Speculating on the Longhorn experience
I guess it is fairly widely know that we have only seen a few hints of the Longhorn user experience. What do we know:
- It will be built on a very powerful graphics engine
- This engine will enable effects that have previously been unheard of outside of games, and has been designed to take advantage of increases in GPU and CPU power for the next 10 years. This is a platform that is primarily forward looking, but that degrades gracefully on older hardware and shipping operating systems (XP and 2003)
- It will use this graphics power, combined with further improved indexing and search to greatly improve our ability to navigate and visualise large quantities of files and images.
- The shell will also provide improved facilities to view document thumbnails, and full scale renditions of documents using Metro
- Sharing of information with peers will be easier
- Working with collections of things will be easier, files, RSS feeds, web browser tabs, collections of URLs etc
- File location will be increasingly irrelevant as properties and associations become first class objects for access and grouping
- Predictability, reliability, flexibility, integration, context, ease of use and easy collaboration will be the order of the day
That said its interesting to see this write up on from betaplace
Microsoft is concentrating social-computing experts from Microsoft Research onto the Windows user interface team, Microsoft Watch has reported. This happening has led some Longhorn insiders to speculate that the “Aero” user interface will assimilate interactive elements including blogs, RSS feeds and wikis.
They go on to say:
As part of the reorganization, Cheng is shifting approximately 10 of her coworkers to the Windows team where she will serve as the “director of Windows user experience and research.”
Cheng is credited as being the driving force behind Wallop, a social-networking Web site that puts each of the aforementioned technologies into practice to explore how users “share media and build conversations in the context of social network.”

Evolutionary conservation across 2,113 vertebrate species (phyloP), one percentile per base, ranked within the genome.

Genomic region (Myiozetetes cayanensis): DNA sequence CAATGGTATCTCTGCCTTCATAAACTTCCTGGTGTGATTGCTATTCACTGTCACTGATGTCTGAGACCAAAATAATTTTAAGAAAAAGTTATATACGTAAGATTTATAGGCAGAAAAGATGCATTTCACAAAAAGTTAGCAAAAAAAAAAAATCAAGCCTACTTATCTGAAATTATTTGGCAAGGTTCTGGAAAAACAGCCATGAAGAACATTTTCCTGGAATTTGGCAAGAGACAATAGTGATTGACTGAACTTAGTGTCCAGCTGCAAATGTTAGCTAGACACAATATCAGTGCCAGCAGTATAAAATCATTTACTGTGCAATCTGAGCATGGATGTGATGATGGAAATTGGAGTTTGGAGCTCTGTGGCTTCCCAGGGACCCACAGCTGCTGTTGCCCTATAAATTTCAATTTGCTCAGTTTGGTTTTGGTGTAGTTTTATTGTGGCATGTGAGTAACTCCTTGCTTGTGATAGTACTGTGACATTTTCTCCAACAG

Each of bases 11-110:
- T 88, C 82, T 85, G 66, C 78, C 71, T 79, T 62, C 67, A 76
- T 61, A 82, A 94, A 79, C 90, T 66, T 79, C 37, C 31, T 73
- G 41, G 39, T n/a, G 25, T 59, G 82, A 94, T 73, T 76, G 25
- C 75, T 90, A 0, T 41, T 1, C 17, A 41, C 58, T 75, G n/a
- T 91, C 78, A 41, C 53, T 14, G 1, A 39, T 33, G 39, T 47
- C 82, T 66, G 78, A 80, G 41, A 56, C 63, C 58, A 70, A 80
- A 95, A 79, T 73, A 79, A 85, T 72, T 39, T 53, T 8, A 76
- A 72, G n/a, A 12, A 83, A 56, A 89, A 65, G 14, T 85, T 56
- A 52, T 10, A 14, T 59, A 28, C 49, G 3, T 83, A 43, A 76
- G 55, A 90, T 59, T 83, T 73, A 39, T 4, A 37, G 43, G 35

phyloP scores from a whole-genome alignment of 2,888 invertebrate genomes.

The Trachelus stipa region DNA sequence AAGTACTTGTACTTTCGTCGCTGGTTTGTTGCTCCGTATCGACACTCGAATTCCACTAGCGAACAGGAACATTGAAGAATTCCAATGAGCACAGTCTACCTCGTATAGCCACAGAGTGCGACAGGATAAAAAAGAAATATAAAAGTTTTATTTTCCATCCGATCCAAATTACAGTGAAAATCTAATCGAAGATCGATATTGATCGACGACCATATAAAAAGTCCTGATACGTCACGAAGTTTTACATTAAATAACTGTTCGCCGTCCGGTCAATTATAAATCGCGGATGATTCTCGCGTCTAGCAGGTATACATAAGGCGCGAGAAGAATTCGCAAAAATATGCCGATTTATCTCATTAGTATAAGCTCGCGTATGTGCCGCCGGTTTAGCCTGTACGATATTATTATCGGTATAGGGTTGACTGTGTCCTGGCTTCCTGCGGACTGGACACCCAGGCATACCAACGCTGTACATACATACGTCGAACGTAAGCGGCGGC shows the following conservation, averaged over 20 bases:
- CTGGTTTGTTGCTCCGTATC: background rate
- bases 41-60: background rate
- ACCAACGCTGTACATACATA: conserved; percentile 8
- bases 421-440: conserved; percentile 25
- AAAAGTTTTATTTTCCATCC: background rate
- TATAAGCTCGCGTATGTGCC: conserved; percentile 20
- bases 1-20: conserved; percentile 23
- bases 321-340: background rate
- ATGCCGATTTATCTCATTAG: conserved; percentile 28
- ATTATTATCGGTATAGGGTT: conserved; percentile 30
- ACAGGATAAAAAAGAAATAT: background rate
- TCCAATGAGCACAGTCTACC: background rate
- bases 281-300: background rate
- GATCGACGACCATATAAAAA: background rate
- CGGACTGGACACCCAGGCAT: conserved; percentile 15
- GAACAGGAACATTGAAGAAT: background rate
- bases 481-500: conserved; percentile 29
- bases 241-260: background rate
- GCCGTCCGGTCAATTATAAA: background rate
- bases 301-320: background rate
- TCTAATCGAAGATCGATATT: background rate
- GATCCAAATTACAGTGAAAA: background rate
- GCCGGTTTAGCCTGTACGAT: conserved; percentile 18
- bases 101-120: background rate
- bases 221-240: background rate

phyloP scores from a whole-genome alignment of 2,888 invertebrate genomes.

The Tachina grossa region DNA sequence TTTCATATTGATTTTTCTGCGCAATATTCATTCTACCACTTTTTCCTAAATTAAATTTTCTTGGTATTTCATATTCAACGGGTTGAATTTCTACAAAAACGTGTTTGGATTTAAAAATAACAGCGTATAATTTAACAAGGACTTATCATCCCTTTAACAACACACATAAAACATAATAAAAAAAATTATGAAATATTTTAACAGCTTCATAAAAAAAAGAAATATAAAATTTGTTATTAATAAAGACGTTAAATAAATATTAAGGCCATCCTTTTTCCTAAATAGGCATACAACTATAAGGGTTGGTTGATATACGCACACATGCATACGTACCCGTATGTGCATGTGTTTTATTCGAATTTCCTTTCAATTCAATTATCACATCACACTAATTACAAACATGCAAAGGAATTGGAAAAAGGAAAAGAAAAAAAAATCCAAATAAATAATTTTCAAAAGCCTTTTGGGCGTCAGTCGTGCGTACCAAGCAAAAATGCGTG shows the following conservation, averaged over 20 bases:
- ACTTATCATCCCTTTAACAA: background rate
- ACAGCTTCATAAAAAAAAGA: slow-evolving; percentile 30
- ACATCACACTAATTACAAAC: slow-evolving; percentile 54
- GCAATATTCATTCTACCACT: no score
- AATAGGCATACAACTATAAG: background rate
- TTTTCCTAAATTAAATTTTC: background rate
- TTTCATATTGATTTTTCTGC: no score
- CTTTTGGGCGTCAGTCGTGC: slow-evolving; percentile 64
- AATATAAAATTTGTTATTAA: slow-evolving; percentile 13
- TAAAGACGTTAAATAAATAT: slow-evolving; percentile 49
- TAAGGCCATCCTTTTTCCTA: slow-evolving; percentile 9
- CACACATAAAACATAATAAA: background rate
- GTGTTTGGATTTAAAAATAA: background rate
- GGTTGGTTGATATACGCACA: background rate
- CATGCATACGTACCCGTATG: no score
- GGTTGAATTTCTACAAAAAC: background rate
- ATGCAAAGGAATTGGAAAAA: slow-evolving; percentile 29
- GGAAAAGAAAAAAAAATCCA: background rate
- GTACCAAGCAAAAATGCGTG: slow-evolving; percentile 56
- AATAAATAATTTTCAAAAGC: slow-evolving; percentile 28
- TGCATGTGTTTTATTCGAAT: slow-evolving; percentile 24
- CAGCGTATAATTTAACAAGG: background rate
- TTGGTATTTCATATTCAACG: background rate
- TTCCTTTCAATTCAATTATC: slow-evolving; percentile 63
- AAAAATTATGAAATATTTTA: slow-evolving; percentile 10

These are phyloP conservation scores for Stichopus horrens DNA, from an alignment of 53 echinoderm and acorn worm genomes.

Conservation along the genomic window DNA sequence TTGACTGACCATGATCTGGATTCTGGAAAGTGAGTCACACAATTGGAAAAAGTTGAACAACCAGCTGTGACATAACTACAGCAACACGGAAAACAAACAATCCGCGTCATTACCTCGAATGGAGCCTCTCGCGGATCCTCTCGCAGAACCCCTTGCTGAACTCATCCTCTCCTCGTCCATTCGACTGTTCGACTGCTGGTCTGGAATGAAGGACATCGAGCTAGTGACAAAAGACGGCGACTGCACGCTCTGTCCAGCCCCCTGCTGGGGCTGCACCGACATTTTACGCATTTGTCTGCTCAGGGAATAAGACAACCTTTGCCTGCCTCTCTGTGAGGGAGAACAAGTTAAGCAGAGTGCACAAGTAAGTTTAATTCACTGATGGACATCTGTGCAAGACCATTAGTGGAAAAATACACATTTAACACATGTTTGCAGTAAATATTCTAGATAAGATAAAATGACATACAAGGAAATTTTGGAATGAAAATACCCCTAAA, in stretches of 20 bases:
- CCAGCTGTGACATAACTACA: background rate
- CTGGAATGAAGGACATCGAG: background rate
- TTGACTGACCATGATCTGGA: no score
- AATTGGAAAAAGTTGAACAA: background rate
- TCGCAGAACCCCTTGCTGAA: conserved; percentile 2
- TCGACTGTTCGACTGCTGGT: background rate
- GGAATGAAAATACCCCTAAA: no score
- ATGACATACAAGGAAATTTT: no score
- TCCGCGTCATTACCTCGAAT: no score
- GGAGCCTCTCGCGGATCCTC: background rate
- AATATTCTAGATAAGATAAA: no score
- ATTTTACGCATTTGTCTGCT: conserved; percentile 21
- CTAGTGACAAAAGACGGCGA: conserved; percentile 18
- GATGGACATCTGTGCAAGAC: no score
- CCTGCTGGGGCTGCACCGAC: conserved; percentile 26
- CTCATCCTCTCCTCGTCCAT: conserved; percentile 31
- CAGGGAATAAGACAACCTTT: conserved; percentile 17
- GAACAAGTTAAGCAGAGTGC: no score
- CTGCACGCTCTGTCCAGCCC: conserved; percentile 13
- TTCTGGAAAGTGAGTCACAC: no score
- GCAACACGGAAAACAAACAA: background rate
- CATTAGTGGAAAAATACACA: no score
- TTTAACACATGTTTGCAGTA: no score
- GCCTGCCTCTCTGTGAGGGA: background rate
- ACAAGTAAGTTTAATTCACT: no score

Other projects developed by Microsoft Research focus on how to utilize metadata to clusters information and include the “Stacks” project for sorting digital images. MS Connect, meanwhile, displays graphical representations of the relationships between groups and individuals.
I am not sure myself that wikki’s and blogs will play much of a role in Longhorn client, however RSS is another matter. I can imagine many part of Longhorn becoming RSS servers, from the event log, to the file system. I can also image RSS support existing throughout the user experience being for example natively supported in the shell, and in IE. For example you could imagine:
being able to take a directory and publish it as an RSS feed to your peers
being able to set a folder as being a repository for RSS feeds, including enclosures, where the RSS meta-data would become the enclosures properties
the add-remove programmes list being an RSS feed, monitor what your kids are up to 🙂
your favorites being an RSS feed
it’s also interesting how quiet Microsoft have gone quiet about Monad, imagine Monad extended to support RSS. Being able to iterate over the items in a feed and sort, filter and otherwise manipulate them in the same way it can other .NET collections.
I know lots of this stuff can be done today, but when I come back to this list “predictability, reliability, flexibility, integration, context, ease of use and easy collaboration” how many current systems pass this test.